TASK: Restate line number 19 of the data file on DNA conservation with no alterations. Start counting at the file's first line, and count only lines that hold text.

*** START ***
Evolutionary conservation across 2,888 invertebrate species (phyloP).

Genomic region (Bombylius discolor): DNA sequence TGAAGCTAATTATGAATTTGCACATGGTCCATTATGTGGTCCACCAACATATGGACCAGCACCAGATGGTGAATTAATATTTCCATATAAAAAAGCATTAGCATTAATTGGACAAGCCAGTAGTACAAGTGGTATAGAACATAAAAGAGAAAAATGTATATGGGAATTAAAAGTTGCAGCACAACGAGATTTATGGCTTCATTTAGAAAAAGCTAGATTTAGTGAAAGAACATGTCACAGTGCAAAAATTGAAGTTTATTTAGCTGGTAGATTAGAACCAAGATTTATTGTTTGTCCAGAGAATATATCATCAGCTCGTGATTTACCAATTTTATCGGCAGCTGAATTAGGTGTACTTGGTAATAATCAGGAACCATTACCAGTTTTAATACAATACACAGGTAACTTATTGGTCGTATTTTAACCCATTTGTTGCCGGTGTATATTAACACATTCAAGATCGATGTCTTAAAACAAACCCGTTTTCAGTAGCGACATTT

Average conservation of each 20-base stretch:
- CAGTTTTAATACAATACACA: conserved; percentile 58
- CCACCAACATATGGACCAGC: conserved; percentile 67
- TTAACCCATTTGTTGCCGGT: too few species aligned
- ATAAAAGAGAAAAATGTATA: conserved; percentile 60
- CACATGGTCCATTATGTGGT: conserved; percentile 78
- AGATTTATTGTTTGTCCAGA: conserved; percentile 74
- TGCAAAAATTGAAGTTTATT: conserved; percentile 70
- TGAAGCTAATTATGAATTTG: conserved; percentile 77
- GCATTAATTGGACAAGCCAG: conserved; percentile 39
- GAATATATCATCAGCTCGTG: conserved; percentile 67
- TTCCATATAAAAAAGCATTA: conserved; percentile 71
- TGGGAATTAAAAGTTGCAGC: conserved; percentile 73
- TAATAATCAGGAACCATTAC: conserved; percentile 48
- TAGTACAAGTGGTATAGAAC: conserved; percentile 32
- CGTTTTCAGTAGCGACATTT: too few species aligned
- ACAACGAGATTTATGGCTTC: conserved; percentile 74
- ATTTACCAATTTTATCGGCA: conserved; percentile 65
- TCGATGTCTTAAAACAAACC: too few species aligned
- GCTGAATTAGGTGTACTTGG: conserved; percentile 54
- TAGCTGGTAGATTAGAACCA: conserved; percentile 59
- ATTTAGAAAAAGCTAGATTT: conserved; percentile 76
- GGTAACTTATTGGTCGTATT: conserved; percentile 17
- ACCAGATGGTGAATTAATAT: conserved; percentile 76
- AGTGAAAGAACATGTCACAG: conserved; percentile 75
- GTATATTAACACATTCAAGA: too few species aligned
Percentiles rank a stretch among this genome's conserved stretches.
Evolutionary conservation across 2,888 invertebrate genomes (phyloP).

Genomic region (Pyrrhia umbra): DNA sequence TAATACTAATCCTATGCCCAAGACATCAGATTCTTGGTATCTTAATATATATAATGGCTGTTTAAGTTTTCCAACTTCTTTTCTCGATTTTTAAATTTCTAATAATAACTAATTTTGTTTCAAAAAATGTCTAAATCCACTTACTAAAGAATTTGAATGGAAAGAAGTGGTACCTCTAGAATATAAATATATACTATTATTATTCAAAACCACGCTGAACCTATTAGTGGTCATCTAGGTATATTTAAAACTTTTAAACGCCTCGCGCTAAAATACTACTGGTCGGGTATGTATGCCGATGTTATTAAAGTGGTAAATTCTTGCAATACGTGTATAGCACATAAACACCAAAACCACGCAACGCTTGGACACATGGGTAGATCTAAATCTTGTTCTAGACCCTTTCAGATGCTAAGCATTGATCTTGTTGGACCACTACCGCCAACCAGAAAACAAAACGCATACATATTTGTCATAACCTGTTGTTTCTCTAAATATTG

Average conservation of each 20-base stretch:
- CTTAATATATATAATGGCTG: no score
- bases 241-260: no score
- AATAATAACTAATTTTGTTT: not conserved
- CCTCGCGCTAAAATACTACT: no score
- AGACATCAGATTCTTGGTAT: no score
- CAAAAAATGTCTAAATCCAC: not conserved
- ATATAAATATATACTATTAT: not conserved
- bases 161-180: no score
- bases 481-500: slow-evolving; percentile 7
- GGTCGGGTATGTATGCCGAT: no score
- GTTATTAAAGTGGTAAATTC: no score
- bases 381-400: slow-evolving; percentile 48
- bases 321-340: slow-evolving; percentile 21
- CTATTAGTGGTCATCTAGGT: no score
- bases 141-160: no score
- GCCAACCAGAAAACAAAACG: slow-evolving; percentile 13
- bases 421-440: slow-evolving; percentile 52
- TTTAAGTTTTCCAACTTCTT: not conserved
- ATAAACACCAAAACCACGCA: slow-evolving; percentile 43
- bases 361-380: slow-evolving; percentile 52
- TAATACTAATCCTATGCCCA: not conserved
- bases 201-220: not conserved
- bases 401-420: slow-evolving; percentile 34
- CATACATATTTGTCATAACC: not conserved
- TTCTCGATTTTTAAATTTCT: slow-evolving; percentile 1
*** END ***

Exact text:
- ACAACGAGATTTATGGCTTC: conserved; percentile 74